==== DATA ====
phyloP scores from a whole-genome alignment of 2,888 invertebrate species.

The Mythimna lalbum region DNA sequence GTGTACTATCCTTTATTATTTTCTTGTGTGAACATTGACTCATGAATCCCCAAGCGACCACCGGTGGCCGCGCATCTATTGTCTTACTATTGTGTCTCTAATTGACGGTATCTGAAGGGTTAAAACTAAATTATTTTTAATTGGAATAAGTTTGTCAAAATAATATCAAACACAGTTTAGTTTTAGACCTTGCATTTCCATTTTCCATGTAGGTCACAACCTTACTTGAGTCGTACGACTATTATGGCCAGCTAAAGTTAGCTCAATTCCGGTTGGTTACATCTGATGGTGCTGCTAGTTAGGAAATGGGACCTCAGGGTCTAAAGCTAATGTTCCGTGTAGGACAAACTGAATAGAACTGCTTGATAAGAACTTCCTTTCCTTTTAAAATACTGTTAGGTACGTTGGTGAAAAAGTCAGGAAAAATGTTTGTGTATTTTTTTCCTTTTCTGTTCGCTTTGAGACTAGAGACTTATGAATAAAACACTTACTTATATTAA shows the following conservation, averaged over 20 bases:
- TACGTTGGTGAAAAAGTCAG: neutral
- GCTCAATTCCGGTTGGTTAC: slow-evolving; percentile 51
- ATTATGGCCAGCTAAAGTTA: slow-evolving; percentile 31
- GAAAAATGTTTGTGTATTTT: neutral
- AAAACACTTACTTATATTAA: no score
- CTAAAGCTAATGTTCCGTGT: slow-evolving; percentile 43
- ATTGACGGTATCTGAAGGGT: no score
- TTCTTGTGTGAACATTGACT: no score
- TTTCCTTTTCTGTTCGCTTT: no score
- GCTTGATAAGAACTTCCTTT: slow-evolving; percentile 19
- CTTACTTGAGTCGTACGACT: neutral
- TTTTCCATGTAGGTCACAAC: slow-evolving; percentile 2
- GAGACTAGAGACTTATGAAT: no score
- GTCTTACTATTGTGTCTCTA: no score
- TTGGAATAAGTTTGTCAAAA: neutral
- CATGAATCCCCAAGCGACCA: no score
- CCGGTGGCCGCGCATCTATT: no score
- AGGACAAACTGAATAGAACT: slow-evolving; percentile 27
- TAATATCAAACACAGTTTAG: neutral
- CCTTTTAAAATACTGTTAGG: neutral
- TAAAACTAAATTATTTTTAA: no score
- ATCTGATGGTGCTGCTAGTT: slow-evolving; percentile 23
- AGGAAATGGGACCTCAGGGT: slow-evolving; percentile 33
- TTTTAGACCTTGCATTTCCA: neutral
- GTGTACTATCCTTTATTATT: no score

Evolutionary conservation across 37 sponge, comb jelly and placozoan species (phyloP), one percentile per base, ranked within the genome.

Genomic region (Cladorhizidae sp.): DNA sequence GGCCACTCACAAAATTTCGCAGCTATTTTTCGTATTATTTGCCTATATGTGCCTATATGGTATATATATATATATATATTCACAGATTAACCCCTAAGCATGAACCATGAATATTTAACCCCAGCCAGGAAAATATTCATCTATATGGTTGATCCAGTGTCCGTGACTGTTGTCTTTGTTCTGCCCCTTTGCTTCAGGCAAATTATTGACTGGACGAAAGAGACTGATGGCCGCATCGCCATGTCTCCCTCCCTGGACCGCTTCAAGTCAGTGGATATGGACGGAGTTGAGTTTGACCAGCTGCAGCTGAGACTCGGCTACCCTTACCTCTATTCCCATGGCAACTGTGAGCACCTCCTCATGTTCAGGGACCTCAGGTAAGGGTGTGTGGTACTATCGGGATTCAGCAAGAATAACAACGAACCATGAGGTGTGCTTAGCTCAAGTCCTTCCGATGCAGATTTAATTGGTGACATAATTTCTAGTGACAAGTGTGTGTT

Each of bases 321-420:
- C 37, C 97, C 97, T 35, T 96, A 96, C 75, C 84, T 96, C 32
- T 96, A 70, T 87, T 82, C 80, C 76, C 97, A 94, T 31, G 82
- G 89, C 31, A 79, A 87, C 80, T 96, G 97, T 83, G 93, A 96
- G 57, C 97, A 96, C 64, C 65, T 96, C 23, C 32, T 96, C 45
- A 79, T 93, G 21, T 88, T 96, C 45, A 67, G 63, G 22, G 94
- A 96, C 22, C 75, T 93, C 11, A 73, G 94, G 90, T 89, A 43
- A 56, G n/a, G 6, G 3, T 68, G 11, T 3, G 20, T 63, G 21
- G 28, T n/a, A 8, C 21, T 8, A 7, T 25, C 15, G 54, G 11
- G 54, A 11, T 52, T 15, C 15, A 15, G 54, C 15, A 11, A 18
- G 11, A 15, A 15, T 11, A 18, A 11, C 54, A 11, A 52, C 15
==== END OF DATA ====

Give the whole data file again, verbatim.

phyloP scores from a whole-genome alignment of 2,888 invertebrate species.

The Mythimna lalbum region DNA sequence GTGTACTATCCTTTATTATTTTCTTGTGTGAACATTGACTCATGAATCCCCAAGCGACCACCGGTGGCCGCGCATCTATTGTCTTACTATTGTGTCTCTAATTGACGGTATCTGAAGGGTTAAAACTAAATTATTTTTAATTGGAATAAGTTTGTCAAAATAATATCAAACACAGTTTAGTTTTAGACCTTGCATTTCCATTTTCCATGTAGGTCACAACCTTACTTGAGTCGTACGACTATTATGGCCAGCTAAAGTTAGCTCAATTCCGGTTGGTTACATCTGATGGTGCTGCTAGTTAGGAAATGGGACCTCAGGGTCTAAAGCTAATGTTCCGTGTAGGACAAACTGAATAGAACTGCTTGATAAGAACTTCCTTTCCTTTTAAAATACTGTTAGGTACGTTGGTGAAAAAGTCAGGAAAAATGTTTGTGTATTTTTTTCCTTTTCTGTTCGCTTTGAGACTAGAGACTTATGAATAAAACACTTACTTATATTAA shows the following conservation, averaged over 20 bases:
- TACGTTGGTGAAAAAGTCAG: neutral
- GCTCAATTCCGGTTGGTTAC: slow-evolving; percentile 51
- ATTATGGCCAGCTAAAGTTA: slow-evolving; percentile 31
- GAAAAATGTTTGTGTATTTT: neutral
- AAAACACTTACTTATATTAA: no score
- CTAAAGCTAATGTTCCGTGT: slow-evolving; percentile 43
- ATTGACGGTATCTGAAGGGT: no score
- TTCTTGTGTGAACATTGACT: no score
- TTTCCTTTTCTGTTCGCTTT: no score
- GCTTGATAAGAACTTCCTTT: slow-evolving; percentile 19
- CTTACTTGAGTCGTACGACT: neutral
- TTTTCCATGTAGGTCACAAC: slow-evolving; percentile 2
- GAGACTAGAGACTTATGAAT: no score
- GTCTTACTATTGTGTCTCTA: no score
- TTGGAATAAGTTTGTCAAAA: neutral
- CATGAATCCCCAAGCGACCA: no score
- CCGGTGGCCGCGCATCTATT: no score
- AGGACAAACTGAATAGAACT: slow-evolving; percentile 27
- TAATATCAAACACAGTTTAG: neutral
- CCTTTTAAAATACTGTTAGG: neutral
- TAAAACTAAATTATTTTTAA: no score
- ATCTGATGGTGCTGCTAGTT: slow-evolving; percentile 23
- AGGAAATGGGACCTCAGGGT: slow-evolving; percentile 33
- TTTTAGACCTTGCATTTCCA: neutral
- GTGTACTATCCTTTATTATT: no score

Evolutionary conservation across 37 sponge, comb jelly and placozoan species (phyloP), one percentile per base, ranked within the genome.

Genomic region (Cladorhizidae sp.): DNA sequence GGCCACTCACAAAATTTCGCAGCTATTTTTCGTATTATTTGCCTATATGTGCCTATATGGTATATATATATATATATATTCACAGATTAACCCCTAAGCATGAACCATGAATATTTAACCCCAGCCAGGAAAATATTCATCTATATGGTTGATCCAGTGTCCGTGACTGTTGTCTTTGTTCTGCCCCTTTGCTTCAGGCAAATTATTGACTGGACGAAAGAGACTGATGGCCGCATCGCCATGTCTCCCTCCCTGGACCGCTTCAAGTCAGTGGATATGGACGGAGTTGAGTTTGACCAGCTGCAGCTGAGACTCGGCTACCCTTACCTCTATTCCCATGGCAACTGTGAGCACCTCCTCATGTTCAGGGACCTCAGGTAAGGGTGTGTGGTACTATCGGGATTCAGCAAGAATAACAACGAACCATGAGGTGTGCTTAGCTCAAGTCCTTCCGATGCAGATTTAATTGGTGACATAATTTCTAGTGACAAGTGTGTGTT

Each of bases 321-420:
- C 37, C 97, C 97, T 35, T 96, A 96, C 75, C 84, T 96, C 32
- T 96, A 70, T 87, T 82, C 80, C 76, C 97, A 94, T 31, G 82
- G 89, C 31, A 79, A 87, C 80, T 96, G 97, T 83, G 93, A 96
- G 57, C 97, A 96, C 64, C 65, T 96, C 23, C 32, T 96, C 45
- A 79, T 93, G 21, T 88, T 96, C 45, A 67, G 63, G 22, G 94
- A 96, C 22, C 75, T 93, C 11, A 73, G 94, G 90, T 89, A 43
- A 56, G n/a, G 6, G 3, T 68, G 11, T 3, G 20, T 63, G 21
- G 28, T n/a, A 8, C 21, T 8, A 7, T 25, C 15, G 54, G 11
- G 54, A 11, T 52, T 15, C 15, A 15, G 54, C 15, A 11, A 18
- G 11, A 15, A 15, T 11, A 18, A 11, C 54, A 11, A 52, C 15